Bradley Tripp, Ph.D.




College of Arts and Sciences


Sociology and Anthropology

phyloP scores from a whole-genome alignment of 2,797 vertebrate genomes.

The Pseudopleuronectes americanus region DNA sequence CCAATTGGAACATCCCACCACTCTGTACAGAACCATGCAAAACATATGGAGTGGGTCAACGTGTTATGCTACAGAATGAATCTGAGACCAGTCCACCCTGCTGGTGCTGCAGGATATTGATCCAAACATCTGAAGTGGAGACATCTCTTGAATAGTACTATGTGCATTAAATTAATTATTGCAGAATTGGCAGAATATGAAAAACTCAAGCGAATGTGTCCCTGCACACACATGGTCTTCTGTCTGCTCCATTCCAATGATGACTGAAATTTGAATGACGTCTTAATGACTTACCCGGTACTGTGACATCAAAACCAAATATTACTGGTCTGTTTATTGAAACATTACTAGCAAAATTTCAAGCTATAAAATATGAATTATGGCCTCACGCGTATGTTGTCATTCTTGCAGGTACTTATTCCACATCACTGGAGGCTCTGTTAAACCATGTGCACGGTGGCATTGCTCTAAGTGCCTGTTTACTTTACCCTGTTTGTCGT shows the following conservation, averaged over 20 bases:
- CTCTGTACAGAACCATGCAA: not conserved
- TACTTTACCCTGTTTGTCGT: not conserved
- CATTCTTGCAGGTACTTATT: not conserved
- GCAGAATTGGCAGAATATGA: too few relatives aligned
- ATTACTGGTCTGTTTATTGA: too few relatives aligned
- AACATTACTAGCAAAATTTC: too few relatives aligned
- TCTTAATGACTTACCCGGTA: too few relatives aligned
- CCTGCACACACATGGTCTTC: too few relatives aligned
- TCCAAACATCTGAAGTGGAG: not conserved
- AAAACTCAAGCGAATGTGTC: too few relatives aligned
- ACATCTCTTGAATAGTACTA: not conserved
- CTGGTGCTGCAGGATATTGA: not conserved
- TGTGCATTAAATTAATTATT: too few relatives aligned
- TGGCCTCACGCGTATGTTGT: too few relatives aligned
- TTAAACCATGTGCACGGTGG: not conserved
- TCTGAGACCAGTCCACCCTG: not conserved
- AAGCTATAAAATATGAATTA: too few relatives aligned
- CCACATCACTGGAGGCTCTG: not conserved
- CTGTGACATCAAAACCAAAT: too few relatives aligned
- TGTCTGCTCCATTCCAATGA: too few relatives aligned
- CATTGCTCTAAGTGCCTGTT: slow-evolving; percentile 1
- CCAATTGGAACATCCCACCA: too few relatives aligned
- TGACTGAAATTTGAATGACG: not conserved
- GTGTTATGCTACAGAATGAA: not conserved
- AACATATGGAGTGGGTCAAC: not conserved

This study presents data about the attitudes toward homosexuality of black and white people. The survey used in this study was adapted from Furnham and Saito (2009) which compared the attitudes and beliefs about male homosexuality of British and Japanese participants. The sample consisted of 131 (37 black, 97 white) Winthrop students. The results were analyzed using T-tests. The results of the study were consistent with the literature in inconsistency, of the 17 categories tested significant racial differences were found in 6. There were no significant racial differences in beliefs about the following factors: Attributing homosexuality to biological causes, the role of gender roles in causing homosexuality, a relatively high percentage of all participants believed that factors such as father-son relationships could cause homosexuality, belief that abnormality caused homosexuality, although abnormality was the least favored of all the factors. There were significant racial differences in the following factors: The black participants were significantly more likely to believe that contact with homosexuals contributed to homosexuality, black participants were significantly more likely than whites to believe that the rights of homosexuals should be protected, the white participants were much more likely to hold stereotypical views of homosexuals. The size effect was small for all factors.